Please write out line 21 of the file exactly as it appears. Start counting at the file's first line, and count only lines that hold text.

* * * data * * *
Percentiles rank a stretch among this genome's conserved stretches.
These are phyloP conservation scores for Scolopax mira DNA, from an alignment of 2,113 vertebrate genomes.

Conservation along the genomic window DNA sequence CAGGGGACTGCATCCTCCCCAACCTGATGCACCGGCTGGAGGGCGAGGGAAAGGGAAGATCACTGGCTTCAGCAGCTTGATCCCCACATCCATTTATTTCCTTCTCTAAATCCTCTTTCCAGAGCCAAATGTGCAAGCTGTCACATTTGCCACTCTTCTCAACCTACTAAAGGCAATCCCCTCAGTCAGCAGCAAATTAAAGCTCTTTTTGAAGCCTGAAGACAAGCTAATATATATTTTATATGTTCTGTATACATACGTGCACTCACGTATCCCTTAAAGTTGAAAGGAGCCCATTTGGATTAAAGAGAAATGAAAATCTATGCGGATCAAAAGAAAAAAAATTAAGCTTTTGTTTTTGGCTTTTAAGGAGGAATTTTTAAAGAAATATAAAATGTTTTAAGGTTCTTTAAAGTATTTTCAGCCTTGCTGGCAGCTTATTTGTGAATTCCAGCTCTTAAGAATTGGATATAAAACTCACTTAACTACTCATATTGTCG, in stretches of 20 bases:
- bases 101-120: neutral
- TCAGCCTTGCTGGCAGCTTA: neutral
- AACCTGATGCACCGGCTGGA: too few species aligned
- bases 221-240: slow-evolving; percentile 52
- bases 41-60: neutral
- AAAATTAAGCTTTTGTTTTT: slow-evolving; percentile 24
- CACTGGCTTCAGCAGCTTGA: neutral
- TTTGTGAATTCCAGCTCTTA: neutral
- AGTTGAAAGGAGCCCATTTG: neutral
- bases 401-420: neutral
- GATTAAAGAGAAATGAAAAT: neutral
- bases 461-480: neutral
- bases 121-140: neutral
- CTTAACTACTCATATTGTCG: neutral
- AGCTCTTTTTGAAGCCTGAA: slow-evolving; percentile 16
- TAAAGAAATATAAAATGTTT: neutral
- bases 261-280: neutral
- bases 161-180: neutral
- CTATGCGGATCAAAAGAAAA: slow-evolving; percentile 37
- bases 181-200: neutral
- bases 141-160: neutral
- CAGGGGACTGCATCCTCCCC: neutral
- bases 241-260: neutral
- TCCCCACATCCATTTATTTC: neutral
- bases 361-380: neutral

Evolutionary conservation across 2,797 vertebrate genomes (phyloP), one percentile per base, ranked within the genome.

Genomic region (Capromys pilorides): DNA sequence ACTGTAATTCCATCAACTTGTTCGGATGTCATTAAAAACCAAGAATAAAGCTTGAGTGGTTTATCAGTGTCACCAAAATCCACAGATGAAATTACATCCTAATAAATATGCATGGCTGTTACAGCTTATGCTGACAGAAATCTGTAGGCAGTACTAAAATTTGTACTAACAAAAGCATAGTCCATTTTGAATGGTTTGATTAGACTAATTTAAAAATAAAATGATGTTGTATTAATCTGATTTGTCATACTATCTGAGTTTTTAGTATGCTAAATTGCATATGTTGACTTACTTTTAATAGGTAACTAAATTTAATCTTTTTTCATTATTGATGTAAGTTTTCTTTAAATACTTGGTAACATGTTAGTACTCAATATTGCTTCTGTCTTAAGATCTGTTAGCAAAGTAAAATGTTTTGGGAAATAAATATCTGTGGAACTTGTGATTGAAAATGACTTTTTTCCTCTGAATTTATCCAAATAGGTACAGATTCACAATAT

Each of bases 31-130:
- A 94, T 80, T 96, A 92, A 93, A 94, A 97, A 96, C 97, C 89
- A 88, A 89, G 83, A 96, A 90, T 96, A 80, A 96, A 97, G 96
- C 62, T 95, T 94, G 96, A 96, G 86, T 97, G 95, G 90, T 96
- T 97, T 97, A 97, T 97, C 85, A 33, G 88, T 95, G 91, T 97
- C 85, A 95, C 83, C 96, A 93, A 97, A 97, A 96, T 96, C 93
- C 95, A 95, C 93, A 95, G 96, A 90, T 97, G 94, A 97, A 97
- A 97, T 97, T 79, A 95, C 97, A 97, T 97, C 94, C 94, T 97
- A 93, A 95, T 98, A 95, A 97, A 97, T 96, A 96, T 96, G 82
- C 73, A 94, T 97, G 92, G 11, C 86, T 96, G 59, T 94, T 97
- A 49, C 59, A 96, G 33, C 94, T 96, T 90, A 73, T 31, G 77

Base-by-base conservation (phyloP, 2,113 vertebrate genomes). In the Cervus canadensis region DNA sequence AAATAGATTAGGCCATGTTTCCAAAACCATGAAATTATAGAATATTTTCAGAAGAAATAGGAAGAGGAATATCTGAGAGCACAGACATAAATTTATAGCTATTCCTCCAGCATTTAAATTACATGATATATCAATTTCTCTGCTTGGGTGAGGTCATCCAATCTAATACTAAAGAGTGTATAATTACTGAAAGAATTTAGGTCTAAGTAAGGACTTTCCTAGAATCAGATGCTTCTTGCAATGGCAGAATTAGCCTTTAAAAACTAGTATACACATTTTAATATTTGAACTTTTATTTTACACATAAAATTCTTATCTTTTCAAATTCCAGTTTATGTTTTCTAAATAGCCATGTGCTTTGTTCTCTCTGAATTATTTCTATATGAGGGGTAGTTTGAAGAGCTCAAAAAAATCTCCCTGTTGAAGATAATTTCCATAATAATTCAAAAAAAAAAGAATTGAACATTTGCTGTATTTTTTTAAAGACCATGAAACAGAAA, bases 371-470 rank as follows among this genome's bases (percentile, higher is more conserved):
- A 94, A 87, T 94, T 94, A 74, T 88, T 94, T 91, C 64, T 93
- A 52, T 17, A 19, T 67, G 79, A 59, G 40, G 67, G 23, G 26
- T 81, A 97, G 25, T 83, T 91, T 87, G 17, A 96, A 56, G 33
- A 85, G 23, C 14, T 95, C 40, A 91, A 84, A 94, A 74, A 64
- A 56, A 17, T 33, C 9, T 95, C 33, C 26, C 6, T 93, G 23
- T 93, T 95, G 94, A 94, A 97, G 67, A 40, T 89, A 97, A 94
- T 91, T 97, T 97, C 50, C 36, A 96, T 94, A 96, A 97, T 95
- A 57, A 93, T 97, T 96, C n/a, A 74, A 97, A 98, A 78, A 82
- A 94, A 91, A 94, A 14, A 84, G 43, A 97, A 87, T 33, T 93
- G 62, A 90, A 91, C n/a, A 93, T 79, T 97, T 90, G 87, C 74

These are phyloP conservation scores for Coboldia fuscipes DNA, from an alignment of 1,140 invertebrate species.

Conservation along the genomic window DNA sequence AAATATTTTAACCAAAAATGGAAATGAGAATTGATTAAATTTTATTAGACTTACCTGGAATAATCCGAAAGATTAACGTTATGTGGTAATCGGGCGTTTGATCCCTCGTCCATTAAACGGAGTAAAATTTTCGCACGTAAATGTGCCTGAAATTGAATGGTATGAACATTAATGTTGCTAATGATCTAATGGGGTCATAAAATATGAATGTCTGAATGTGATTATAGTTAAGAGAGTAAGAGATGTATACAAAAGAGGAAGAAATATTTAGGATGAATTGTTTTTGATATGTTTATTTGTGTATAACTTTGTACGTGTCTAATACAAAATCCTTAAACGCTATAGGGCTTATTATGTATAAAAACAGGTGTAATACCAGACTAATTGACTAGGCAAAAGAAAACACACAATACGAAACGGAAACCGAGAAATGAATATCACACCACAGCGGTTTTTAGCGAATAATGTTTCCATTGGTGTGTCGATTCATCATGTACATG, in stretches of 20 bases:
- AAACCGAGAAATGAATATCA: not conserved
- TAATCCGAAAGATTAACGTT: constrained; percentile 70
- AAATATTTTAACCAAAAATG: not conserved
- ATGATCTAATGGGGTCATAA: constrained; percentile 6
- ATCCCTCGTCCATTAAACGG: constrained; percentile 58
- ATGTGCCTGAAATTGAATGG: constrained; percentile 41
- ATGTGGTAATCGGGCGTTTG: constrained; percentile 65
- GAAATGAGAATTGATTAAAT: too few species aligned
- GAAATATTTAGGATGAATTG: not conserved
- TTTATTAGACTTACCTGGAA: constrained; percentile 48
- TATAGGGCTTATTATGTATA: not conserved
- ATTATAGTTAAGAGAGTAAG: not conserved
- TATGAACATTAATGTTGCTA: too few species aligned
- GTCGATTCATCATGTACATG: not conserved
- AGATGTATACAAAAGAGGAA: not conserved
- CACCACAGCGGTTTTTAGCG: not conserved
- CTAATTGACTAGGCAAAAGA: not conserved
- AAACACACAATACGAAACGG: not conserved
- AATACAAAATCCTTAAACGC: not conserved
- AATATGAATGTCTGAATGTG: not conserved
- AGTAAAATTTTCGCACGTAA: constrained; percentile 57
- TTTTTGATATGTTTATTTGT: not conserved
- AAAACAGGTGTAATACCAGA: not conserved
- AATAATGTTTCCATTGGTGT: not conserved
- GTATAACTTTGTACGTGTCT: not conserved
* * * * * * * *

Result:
- bases 161-180: neutral